|SOURCE: Brian Cleary|
Fans new to the sport might be surprised to know that Marcos Ambrose wasn’t the first Australian to make it to NASCAR’s top division. In fact, a number ran Cup events in the late 1980s. The spark seemed to be Bob Jane, the four-time Australian Touring Car champion who in 1987 completed work on the Calder Park Thunderdome, a smaller 1.119-mile version of Charlotte Motor Speedway constructed as part of a motorsports complex in Melbourne. The track gave an opportunity for Jane’s fellow touring car veterans, acclimated to road course racing, to try their hand at running ovals. On February 28, 1988, just two weeks after the Daytona 500, the Thunderdome held the Goodyear NASCAR 500, a 280-lap exhibition race matching a handful of Winston Cup and Winston West Series stars against Australian competitors. Neil Bonnett took the victory by less than a second over Bobby Allison with 4th-place Glen Steurer finishing best among the West drivers. The top Australian in the 32-car field was 11th-place finisher Robin Best of Westbury, Tasmania. Best, who started 4th, would win two titles in the new Australian stock car racing series “AUSCAR.”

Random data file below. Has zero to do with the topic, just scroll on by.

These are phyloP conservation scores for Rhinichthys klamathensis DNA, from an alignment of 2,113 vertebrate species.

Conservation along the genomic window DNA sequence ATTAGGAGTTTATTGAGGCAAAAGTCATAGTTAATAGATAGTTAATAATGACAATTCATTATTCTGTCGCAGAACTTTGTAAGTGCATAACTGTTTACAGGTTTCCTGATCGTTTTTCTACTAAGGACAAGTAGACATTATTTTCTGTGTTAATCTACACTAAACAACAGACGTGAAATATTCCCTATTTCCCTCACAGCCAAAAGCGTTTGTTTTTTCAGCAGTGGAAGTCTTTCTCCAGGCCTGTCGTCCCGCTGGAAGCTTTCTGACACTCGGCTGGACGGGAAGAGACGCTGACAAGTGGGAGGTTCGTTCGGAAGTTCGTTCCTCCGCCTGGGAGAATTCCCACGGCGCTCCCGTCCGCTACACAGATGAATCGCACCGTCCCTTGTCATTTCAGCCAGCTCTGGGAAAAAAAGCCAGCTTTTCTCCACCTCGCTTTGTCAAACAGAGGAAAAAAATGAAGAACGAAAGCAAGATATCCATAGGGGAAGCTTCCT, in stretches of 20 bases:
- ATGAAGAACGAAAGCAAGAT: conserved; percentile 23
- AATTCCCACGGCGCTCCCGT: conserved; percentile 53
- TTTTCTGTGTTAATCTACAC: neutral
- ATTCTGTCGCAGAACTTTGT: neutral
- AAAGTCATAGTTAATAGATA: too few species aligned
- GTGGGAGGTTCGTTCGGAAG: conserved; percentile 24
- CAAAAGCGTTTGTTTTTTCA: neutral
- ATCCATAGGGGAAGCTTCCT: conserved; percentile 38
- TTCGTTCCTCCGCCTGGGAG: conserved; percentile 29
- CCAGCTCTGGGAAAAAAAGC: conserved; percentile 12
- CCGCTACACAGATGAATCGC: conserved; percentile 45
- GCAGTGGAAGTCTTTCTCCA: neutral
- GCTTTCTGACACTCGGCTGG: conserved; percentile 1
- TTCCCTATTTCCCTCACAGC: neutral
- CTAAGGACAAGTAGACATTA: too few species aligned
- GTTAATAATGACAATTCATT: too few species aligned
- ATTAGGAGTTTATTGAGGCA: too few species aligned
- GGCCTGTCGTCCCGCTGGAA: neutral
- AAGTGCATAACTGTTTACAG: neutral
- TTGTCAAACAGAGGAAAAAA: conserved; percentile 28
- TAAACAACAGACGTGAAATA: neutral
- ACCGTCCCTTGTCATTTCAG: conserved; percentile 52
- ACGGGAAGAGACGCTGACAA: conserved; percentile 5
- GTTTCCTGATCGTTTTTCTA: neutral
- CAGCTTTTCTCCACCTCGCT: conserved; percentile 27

Though 1988 would stand as the only NASCAR exhibition at the Thunderdome, AUSCAR stirred interest in bringing the Australian drivers stateside. Five of the eight locals from the exhibition would go on to attempt at least one Cup points race each, and four of them qualified. Allan Grice, twice a winner of the Bathurst 1000, ran the Coca-Cola 600 twice in 1987 and 1989, finishing a career-best 34th in the latter. Tony Spanos drove for James Hylton’s team for three years, finishing an impressive 18th at Martinsville in 1987. He attempted thirteen more races, including the 1988 and 1989 Daytona 500, but didn’t make any of them. Hylton hired Robin Best to make the 1990 Coca-Cola 600, but he too missed the show.
Brisbane’s Dick Johnson, a five-time Australian touring car champ and three-time Bathurst 1000 winner, was the most successful of the group. Johnson made his Cup debut in the inaugural Cup race at Sonoma in 1989, then a few weeks later earned a career-best 22nd at Pocono. He would go on to make seven Cup starts - the most by an Australian before Marcos Ambrose. Curiously, Ambrose also made his Cup debut at Sonoma nearly twenty years to the date in 2008.